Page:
When DIIV’s set got cancelled, then Earl Sweatshirt’s, then DIIV played instead of Earl Sweatshirt

    Diiv 3

    Photo by Ben Kaye

    “Hi, we’re called Earl Sweatshirt,” DIIV’s Zachary Cole Smith announced before following-up matter-of-factly that the band’s keyboardist had quit the band earlier that morning. (Still not sure if this was also a joke.) Of course, this all followed the strange word-of-mouth news that Earl Sweatshirt was sick and that DIIV’s Thursday cancellation would be moved to cover for him and make up for their Thursday cancellation. Weirdly, lots of things were happening between DIIV and Earl Sweatshirt surrounding Bonnaroo, and it was all perfectly strange.

    So DIIV ultimately performed and Earl ultimately did not. Nonetheless, DIIV’s impromptu new slot was a gorgeous display of interlocking, languid guitars and horribly oversized grunge-wear. The trio’s dreamy guitar-rock shimmered, doused in the delay of their shoegaze forefathers. The tiny Cole swam around the stage (and his clothing), falling into his guitar lines like he was being thrown around. It rocked. -Drew Litowitz


    Storytime with Sir Paul


    Photo by Amanda Koellner

    Over the course of nearly three hours, McCartney developed a warm and loving relationship with the crowd. He acknowledged a number of homemade signs and introduced each song by sharing bits of wisdom from his incredible life. He told a story about his late friend Jimi Hendrix, who learned “Sgt. Pepper’s Lonely Hearts Club Band” and opened a show with it two days after it was released, which was extra special since McCartney had been in the audience to hear it.

    Following his performance of “Back in the USSR.” – which included a quick flash of “FREE PUSSY RIOT” on the video screens – he told a story about meeting members of the Russian Government after a show he played in Red Square years ago. In his best Russian accent, he mimiced the Russian Minister of Defense, who greeted McCartney and said, “The first album I ever bought was ‘Love Me Do’,” explaining that they learned English through Beatles records.

    Macca also waxed poetic about his dearly departed friends and Beatles bandmates John Lennon and George Harrison. He played “Here Today” as a tribute to the former, and for the latter he brought out a ukelele during a special version of “Something”. If only elementary school’s storytime had been this exciting. -Carson O’Shoney

    The Wu-Tang set being an obvious clusterfuck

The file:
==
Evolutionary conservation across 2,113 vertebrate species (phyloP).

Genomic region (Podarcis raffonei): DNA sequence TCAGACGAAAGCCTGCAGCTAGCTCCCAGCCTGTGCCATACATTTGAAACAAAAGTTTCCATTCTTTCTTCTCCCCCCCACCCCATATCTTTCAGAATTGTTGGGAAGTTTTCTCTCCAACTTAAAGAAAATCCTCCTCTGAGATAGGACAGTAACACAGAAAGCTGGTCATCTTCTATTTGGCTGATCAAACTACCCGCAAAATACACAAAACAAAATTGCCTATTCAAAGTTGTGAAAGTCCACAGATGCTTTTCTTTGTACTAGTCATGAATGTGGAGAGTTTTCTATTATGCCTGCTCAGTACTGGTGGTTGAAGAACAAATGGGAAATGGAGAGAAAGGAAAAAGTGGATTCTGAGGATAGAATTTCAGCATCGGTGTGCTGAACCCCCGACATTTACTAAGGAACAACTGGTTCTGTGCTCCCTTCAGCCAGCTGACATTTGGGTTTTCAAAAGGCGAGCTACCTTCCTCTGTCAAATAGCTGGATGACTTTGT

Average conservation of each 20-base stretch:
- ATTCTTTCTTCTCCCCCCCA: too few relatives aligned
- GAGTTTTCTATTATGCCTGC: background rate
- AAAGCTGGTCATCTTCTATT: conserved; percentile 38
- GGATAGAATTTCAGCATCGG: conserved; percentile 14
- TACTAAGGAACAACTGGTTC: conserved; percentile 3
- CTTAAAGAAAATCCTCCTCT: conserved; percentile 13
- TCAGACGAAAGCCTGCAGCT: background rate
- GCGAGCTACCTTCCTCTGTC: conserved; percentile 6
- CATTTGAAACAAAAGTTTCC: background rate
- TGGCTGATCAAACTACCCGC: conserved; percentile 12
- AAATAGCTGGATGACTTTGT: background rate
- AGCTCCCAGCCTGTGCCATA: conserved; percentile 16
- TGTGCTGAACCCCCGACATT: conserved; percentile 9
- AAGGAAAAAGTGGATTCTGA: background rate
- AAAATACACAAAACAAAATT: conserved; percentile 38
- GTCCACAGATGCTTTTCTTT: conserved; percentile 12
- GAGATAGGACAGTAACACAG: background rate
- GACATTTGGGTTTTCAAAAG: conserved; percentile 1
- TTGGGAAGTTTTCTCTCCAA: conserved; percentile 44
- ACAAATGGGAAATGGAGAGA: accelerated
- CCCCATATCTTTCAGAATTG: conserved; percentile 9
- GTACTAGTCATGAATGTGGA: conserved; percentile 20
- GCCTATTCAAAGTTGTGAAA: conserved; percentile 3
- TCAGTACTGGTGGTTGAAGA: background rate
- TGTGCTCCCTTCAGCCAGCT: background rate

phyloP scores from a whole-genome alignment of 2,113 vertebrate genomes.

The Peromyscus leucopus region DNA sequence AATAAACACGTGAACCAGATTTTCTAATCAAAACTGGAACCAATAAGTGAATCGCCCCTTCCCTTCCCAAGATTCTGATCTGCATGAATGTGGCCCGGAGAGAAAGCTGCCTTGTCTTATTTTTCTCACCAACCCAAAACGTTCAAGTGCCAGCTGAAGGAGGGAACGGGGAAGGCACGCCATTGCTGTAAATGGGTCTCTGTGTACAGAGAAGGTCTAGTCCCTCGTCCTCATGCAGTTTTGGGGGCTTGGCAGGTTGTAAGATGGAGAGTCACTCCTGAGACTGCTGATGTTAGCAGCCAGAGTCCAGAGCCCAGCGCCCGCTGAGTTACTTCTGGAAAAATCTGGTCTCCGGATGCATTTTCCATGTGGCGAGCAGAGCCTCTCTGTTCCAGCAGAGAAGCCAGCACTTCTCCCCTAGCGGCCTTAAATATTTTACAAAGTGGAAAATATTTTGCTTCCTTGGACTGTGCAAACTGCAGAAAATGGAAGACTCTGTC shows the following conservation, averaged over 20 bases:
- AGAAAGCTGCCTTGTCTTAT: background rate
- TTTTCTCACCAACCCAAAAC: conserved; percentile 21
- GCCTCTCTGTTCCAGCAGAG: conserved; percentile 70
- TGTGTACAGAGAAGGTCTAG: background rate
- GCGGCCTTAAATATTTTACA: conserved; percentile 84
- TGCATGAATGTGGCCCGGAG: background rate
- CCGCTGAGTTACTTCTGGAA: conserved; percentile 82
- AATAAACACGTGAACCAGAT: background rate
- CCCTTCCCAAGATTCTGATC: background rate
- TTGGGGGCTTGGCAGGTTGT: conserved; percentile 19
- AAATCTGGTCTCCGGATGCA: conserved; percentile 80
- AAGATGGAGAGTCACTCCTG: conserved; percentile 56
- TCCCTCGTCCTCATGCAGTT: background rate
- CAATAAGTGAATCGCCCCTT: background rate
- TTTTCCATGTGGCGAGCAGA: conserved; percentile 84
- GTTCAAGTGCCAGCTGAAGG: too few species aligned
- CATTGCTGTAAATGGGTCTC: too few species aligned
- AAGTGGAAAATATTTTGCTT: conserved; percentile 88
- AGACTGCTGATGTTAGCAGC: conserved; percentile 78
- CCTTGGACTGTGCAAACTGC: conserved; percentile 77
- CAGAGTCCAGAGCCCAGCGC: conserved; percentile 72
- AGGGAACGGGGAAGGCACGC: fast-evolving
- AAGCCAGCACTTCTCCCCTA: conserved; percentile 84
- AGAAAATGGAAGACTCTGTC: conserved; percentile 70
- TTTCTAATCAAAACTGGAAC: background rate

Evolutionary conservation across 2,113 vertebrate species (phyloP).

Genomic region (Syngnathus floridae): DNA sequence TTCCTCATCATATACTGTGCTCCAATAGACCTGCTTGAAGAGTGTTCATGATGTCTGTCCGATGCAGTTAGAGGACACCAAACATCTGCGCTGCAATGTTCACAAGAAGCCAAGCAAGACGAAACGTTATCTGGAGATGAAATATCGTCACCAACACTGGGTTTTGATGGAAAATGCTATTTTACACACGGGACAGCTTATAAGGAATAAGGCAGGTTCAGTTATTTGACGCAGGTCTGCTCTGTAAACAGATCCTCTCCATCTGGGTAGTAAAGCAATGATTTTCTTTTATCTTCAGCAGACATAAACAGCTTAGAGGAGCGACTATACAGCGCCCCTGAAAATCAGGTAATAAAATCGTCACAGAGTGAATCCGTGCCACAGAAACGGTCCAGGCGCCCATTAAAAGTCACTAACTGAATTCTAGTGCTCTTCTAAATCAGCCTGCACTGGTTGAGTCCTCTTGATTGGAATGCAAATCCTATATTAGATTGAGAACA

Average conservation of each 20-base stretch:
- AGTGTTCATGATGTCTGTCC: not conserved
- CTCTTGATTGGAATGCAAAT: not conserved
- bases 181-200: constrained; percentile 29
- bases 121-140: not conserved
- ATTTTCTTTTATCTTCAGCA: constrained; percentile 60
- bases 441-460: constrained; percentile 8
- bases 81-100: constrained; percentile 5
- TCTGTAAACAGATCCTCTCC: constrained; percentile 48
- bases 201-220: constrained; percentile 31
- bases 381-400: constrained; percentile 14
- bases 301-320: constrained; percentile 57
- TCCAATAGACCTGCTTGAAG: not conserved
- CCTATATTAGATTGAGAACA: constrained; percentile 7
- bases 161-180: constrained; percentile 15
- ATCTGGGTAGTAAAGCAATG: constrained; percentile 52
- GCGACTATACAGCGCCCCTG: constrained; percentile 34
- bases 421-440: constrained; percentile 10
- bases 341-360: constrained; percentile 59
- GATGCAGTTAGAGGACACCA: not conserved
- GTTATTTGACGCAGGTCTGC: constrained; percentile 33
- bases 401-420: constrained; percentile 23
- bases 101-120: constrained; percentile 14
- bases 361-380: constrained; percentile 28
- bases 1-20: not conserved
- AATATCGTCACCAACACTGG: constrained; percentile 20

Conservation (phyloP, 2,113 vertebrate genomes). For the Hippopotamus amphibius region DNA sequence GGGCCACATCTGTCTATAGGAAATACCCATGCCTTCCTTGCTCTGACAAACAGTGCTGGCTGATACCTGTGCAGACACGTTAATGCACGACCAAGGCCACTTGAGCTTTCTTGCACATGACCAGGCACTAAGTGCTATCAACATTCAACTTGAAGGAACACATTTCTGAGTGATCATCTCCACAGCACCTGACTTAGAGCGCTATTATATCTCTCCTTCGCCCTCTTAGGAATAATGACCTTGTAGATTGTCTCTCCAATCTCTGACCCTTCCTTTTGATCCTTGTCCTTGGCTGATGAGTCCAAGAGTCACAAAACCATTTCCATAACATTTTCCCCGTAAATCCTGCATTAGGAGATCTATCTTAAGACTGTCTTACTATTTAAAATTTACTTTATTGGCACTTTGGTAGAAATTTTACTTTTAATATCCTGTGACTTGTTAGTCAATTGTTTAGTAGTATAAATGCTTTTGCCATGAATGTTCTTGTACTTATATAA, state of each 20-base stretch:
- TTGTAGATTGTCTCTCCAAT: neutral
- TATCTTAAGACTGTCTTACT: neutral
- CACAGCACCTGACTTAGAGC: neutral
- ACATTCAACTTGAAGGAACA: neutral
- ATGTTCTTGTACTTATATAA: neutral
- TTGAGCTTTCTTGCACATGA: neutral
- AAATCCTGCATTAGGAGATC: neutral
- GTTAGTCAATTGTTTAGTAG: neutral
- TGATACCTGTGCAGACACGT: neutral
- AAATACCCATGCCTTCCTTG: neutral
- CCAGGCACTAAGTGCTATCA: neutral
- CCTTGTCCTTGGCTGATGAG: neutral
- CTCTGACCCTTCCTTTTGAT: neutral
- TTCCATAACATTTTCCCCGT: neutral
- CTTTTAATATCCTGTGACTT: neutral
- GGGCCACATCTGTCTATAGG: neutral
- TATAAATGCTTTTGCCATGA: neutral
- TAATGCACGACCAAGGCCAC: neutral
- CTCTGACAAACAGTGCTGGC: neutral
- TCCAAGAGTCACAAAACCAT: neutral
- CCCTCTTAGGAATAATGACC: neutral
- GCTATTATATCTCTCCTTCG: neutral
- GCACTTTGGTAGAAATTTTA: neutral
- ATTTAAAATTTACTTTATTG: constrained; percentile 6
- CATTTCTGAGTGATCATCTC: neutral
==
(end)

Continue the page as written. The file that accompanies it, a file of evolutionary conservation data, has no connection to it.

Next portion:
Photo by Nate Slevin

    Since you can’t really soundcheck nine mics spread across nine MC’s all too well, the sound was suffered tremendously during Wu-Tang Clan’s Friday evening set. But, would a Wu-Tang set make sense if it were smooth sailing? Something tells me that harsh technical difficulties are simply an element of their live experience. Each microphone seemed to be at a decidedly different dB level, but that didn’t stop the crowd from tossing up the W’s and singing along to a string of classic 36 Chambers cuts.

    “Bring the Ruckus”, “Roar”, “C.R.E.A.M.”, “Method Man”, and a slew of other tracks made for a delightful and fun-spirited nostalgia act with only a hint of irrelevancy. RZA and Meth lead the set, anchoring each song while one of the guys chimed in at what seemed like arbitrary increments, finishing each other’s sentences in top Wu Form. With so many members, its always fun to watch a group of rappers whose rhymes serve as both the content and the hype simultaneously. The Ruckus was brought. -Drew Litowitz

    Impromptu acrobatics outside of Four Tet


    Photo by Ben Kaye

    While Four Tet held down the beats at the Other Stage, members Katie and Kaci from Raleigh, NC had the crowd at the back entertained with their acrobatic balancing acts. “We just came as GA to hang,” Kaci told me, but said they also had two shows scheduled everyday. One was in the Brewer’s Tent, and the other was a “surprise show” that would appear outside a random Tent show. Completely improvised, that kind of on the spot art is part of what makes keeping your eyes open worth it on the Farm. -Ben Kaye

    “Live and Let Die”


    Photo by Amanda Koellner

    McCartney’s stage setup was simple yet elaborate, with screens that covered the backdrop, the floor, and the sides of the stage. The light show suited the music perfectly, and the visuals ranged from trippy to silly to heartfelt. Smoke screens and lasers came into play for a few songs. The stage even rose up and lifted Macca far above the crowd for a few solo acoustic songs. It was an excellent production, but I don’t think anyone was expecting Metallica-type fireballs bursting from the stage from the former Beatle. Then, near the end of the original set, came “Live and Let Die”: an overwhelming spectacle of fireballs, fast cuts, and fireworks jettisoning from above the stage, on the stage, and even from the back of the crowd. It was bright, loud, and outrageous, making it one of the biggest and best moments the What stage has ever seen, even if only for one song. -Carson O’Shoney